The guys who bring currency down to exchange most often do so for a reason. It could be that they receive cash for services rendered back home and don't want to put that money into a checking account for whatever reason. It could be that they don't want a traceable transaction history on a debit card or credit card in Colombia for their own various reasons. I mean each guy has his own reasons; let's not always assume that he doesn't know he'd be better off using say a Schwab card at Colpatria / Scotiabank, BBVA or Caja Social.

    To the guys who inquire about the best Currency Exchange place in town, obviously the one at the airport will be on the worst end of it, so you may want to exchange for only what's necessary for the first day's expenses. Again, that's assuming that finding a change house that'll get you an additional say 2 - 4% better than the airport makes a difference over the course of your stay.

    If you are staying in Bocagrande or Laguito (someone else can speak for it if you are staying elsewhere), you'll have a handful or so Currency Exchange places within walking distance of your apartment. Ask a few of them what their rate is that day and use the best one. If you are exchanging more than a few hundred dollars or so, you can often negotiate a little better rate than the one they first quoted you. If a subsequent change house quotes you an exchange rate for less than the previous house, show him or tell him what the previous house quoted you and ask him to beat it. Remember, you're in Cartagena, so not accepting the first quote and asking for a better rate (negotiating) is commonplace.

    If you are renting a place from Juan or Mery, they both have been changing dollars week-in and week-out for over 15+ years and can tell you which one they typically use or think provides the best rate.

  13. #9480
    Quote Originally Posted by PirateMorgan  [View Original Post]
    Are you sure you read this forum. Or do you just ask questions? I think I have seen it all now. As in READ THE LAST TWO POSTS.
    Right hand meet left hand, LOL.

    That 'ole UrbanWildlife sure did "bring it" back-in-the day when it came to providing useful and accurate information about the Northern Coast of Colombia, especially Rodadero and Santa Marta.

    He sure knew his stuff!

    Pirate, you are correct about Colpatria / Scotiabank, and it is one that I had never used in the past. Thanks to you I've added it to BBVA and Caja Social as ATMs down here that are true "no fee" ATMs. Much appreciated.

    As you know, using the more popular ones like Davivienda (the worst in my experience), Servibanca and Bancolombia adds up for guys like you who spend a considerable amount of time in Colombia in any given year, year after year.

    I don't have to tell you this, but for the benefit of those who continually want to say that it's too much trouble to walk across the street to save the difference, I can provide an example (I've got a little time here while the coffee is brewing):

    Doing a quick scan, I found one occasion in 2019 where I used a either a BBVA or Caja Social on a Saturday or Sunday (currency markets closed so no fluctuation in rate after the Friday close), and then used a Davivienda or Servibanca later on that same night. Why did I use either of those two later in a night? Because I was out and about with no plans to spend pesos, ran into a working girl while out (Cartagena) or decided to go to casa (Barranquilla). In each instance I wasn't taking them back to my digs, but instead a love motel or on-site.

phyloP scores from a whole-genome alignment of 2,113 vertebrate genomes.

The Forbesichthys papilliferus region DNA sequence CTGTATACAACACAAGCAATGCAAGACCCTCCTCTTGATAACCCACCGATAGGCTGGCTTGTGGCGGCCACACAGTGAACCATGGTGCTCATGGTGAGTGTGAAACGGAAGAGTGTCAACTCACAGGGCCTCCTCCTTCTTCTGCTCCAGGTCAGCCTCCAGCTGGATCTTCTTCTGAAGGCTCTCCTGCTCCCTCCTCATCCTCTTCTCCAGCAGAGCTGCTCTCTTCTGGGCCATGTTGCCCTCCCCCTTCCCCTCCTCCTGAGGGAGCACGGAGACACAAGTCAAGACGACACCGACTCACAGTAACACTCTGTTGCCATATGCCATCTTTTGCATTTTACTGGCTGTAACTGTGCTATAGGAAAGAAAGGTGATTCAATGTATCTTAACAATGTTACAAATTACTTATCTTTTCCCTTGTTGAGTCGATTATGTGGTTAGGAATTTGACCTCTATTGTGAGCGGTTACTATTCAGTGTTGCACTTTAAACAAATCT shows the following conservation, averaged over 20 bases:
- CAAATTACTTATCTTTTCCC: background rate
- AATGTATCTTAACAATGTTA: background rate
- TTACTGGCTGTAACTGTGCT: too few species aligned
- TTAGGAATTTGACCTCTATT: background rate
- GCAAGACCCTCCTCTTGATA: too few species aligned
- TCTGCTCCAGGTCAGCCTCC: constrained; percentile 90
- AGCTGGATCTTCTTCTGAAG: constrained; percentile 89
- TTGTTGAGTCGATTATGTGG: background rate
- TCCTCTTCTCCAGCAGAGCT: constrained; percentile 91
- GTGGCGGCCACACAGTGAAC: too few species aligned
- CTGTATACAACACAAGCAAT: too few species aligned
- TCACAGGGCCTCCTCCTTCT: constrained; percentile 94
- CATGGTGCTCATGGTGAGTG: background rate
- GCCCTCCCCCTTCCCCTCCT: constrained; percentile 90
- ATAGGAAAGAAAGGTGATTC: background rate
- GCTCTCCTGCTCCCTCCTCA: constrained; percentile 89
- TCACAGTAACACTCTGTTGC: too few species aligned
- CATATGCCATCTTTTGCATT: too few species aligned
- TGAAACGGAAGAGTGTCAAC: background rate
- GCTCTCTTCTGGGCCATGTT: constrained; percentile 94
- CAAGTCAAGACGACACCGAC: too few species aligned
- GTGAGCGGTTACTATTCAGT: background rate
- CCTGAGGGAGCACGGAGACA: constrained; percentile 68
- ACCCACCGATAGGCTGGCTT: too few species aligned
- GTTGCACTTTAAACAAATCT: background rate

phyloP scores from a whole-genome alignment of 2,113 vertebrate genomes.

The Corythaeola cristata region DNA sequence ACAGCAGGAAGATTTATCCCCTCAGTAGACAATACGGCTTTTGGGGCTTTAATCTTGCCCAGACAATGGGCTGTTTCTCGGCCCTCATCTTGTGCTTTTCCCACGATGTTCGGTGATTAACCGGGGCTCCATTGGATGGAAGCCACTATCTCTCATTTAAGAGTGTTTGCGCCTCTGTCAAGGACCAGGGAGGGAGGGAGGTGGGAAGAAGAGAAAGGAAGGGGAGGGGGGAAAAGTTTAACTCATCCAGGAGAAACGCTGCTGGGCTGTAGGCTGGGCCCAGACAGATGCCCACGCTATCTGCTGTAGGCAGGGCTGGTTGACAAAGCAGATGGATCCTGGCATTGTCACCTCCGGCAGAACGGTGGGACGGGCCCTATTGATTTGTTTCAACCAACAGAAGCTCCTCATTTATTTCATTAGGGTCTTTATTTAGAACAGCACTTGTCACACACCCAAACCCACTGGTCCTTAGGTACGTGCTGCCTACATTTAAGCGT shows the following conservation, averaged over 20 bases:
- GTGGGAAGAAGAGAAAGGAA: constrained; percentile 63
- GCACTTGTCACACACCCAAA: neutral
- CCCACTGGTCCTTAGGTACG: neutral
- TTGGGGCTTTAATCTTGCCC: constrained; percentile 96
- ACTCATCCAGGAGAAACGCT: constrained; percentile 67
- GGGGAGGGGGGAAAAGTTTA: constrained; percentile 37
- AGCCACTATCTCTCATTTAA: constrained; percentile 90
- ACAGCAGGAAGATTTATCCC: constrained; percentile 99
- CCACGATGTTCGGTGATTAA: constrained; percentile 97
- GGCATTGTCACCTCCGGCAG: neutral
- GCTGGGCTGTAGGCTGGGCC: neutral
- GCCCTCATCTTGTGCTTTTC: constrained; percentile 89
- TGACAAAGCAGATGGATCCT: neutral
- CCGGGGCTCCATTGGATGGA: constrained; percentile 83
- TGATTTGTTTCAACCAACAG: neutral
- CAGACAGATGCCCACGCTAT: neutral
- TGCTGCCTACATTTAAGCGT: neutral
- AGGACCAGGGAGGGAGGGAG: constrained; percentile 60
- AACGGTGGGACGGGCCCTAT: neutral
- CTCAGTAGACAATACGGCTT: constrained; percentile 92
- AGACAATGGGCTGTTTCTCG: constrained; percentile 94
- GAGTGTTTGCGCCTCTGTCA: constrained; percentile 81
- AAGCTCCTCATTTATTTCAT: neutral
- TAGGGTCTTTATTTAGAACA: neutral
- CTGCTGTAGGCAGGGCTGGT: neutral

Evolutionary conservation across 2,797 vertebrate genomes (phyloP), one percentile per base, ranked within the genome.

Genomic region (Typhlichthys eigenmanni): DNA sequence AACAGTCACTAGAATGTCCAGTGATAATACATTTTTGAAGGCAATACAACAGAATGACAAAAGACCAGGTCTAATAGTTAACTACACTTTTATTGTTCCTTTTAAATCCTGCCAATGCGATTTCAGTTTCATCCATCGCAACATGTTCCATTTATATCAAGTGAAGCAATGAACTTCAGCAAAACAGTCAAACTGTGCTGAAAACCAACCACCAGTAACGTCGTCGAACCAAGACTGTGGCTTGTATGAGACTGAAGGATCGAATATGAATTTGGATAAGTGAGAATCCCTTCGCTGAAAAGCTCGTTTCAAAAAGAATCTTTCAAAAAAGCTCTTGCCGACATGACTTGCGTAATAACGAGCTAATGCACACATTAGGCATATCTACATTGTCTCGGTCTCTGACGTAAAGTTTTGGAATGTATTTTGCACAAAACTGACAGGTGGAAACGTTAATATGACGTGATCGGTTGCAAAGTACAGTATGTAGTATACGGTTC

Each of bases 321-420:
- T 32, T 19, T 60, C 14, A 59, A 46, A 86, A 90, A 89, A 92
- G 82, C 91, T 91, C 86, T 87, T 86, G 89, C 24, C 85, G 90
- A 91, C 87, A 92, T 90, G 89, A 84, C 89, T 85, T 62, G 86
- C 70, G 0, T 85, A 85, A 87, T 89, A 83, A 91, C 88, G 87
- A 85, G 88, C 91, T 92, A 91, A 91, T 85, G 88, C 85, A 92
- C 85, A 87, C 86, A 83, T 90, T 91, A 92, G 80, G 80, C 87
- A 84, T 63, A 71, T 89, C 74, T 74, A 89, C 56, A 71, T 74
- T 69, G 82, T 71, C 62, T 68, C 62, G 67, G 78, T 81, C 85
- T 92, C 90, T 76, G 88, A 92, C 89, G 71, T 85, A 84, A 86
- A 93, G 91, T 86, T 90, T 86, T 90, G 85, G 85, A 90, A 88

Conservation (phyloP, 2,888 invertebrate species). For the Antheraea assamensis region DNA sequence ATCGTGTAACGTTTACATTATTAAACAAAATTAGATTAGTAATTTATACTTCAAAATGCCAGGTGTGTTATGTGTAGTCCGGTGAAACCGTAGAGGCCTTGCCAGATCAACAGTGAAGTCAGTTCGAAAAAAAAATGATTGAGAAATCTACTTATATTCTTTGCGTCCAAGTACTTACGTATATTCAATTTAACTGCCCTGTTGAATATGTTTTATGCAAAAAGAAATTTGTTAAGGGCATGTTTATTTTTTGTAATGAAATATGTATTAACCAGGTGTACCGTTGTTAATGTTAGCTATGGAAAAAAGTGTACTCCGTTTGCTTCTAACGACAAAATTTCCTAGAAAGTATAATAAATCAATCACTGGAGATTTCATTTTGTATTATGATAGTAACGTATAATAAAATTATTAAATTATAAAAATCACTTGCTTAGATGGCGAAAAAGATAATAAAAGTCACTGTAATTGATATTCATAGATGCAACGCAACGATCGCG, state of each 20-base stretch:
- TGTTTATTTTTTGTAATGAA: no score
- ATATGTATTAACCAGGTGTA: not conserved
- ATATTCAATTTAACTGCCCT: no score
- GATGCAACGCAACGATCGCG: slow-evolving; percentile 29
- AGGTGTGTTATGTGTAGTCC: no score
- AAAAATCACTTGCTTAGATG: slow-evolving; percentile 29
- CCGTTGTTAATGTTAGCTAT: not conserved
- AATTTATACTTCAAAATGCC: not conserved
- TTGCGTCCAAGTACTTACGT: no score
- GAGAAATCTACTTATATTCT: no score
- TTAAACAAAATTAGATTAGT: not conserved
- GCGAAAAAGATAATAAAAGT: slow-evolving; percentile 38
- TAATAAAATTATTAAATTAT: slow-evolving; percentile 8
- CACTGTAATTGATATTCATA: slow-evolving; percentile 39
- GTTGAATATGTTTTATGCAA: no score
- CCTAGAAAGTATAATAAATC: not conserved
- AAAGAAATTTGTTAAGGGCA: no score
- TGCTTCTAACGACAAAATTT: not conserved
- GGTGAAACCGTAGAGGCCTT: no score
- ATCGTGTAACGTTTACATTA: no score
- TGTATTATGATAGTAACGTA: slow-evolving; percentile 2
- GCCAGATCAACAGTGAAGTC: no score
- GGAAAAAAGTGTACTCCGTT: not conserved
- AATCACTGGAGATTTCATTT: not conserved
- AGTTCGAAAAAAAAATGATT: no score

Here's the difference: USD-COP X-RATE = 3346; BBVA gives me 3296 pesos, which is the 98.5% I expect (1% to the card network and 0. 5% to my issuing bank); Servibanca gives me 2987 pesos, which is 89.3%. I withdrew their max of 720 mil pesos.

    I also found where I used a Daviviendo in the early morning of Nov. 7th (before currency markets had opened) in Barranquilla. USD-COP X-Rate closed at 3308 on Nov 6th. Daviviendo gave me 2899 pesos, which is 87.6%. I withdrew the max of 900 mil pesos.

    So for guys like Pirate Morgan who spend a considerable amount of time in Colombia year-after-year, it can make a considerable difference to walk a block or two to pull from a true "no fee" ATM.

    Assume one spends on average 2,000 USD a month in pesos (currency) and is there all 12 months of the year or travels to Colombia each and every month. Not hard to do for a guy who pays for everything in pesos, such as his landlord.

    $24,000 USD a year and you get to choose receiving 98.5% of the true exchange rate by walking across the street to Colpatria / Scotiabank, BBVA or Caja Social, or receive around 88 or 89% by taking the "who cares it's just a few pesos" attitude espoused by some.

    That 10% difference in just one year = lots of dinners at El Santisimo for Black Page and lots of Black Jack sessions for YippyKayay, even though they may only visit 3 to 6 times a year.

    Now take that over 10 years, and well Pirate, I know you for one get the picture.

    How about the one time monger coming to Cartagena who will pull the equivalent of $1,000 USD out during his one and only visit? Black Page and YippyKayay have suggested or implied that it's too much trouble and / or doesn't amount to enough to make a difference.

    $1000 USD x 3333 pesos (this past Friday's closing X-Rate) = 3,333,000 Colombian Pesos. Go to Servibanca or Daviviendo and get clipped an additional 9 or 10% (compared to Colpatria/Scotiabank, BBVA, Caja Social) = 300 to 333 mil pesos = 2 sessions with a most any chica of your selection.

    So to the one-time visiting monger out there, it may not be worth your time to walk across the street or a block to get two sessions with a chica for free, but if it is, you'll use one of the true "no fee" ATMs as suggested by Pirate or myself.